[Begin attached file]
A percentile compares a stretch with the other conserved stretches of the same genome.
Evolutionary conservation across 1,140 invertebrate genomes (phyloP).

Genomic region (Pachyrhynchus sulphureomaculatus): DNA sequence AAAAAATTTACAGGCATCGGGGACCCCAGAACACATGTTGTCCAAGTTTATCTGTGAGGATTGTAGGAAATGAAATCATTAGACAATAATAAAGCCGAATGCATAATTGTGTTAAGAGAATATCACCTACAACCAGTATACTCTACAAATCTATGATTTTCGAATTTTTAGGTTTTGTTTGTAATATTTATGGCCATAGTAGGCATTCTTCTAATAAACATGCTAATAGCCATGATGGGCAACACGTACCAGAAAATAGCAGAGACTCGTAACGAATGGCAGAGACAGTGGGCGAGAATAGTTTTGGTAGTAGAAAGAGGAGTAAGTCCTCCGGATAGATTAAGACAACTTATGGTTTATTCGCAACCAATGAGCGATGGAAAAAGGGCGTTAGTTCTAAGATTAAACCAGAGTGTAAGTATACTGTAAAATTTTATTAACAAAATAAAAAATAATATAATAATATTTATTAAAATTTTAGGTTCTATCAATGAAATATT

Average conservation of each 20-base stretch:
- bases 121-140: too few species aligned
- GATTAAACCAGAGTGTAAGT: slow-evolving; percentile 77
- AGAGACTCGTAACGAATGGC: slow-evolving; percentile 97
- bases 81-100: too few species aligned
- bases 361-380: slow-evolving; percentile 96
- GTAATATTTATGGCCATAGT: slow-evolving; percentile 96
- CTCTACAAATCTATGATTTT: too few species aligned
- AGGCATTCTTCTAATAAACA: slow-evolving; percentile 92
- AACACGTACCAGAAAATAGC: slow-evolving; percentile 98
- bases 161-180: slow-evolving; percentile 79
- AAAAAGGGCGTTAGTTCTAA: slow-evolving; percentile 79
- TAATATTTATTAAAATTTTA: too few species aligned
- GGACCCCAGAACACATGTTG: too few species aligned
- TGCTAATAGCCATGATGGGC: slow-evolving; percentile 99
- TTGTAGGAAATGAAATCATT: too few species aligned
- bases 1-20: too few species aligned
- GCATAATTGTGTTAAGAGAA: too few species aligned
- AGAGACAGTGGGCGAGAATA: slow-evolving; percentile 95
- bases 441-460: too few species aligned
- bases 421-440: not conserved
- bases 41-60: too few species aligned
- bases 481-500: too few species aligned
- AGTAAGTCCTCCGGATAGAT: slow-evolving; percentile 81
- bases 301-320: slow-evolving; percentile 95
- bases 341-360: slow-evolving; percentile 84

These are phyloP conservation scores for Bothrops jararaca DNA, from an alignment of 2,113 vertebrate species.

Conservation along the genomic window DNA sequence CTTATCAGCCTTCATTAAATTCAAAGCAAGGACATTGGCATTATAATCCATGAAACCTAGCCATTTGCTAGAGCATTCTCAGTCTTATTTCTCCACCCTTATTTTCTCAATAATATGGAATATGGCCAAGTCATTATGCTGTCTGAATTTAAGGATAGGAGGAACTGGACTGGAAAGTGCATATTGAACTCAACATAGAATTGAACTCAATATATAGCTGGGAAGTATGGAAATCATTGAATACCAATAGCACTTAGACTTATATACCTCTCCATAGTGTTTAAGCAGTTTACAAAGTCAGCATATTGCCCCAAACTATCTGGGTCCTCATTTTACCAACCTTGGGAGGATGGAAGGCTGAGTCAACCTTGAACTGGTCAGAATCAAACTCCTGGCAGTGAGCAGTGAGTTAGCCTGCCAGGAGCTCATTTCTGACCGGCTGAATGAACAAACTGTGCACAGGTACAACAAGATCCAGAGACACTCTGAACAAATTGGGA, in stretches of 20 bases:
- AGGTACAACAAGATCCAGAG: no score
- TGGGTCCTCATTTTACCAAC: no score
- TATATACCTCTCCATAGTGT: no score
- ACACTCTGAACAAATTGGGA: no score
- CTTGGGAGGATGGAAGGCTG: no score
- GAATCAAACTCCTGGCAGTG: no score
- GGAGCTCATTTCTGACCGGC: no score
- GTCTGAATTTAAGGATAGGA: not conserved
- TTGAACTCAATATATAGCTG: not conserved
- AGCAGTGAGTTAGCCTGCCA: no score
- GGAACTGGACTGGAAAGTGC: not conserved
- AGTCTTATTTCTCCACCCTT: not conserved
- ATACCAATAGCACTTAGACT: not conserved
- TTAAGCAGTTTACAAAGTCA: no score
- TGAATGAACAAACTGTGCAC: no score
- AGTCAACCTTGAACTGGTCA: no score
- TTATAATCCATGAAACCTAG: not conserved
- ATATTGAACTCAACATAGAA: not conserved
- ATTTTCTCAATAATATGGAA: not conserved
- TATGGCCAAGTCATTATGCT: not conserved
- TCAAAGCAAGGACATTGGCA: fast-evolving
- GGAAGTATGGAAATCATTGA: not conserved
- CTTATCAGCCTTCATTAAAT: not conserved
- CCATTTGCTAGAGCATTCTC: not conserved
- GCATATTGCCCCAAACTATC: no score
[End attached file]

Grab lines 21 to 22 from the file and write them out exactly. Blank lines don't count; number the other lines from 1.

- GCATAATTGTGTTAAGAGAA: too few species aligned
- AGAGACAGTGGGCGAGAATA: slow-evolving; percentile 95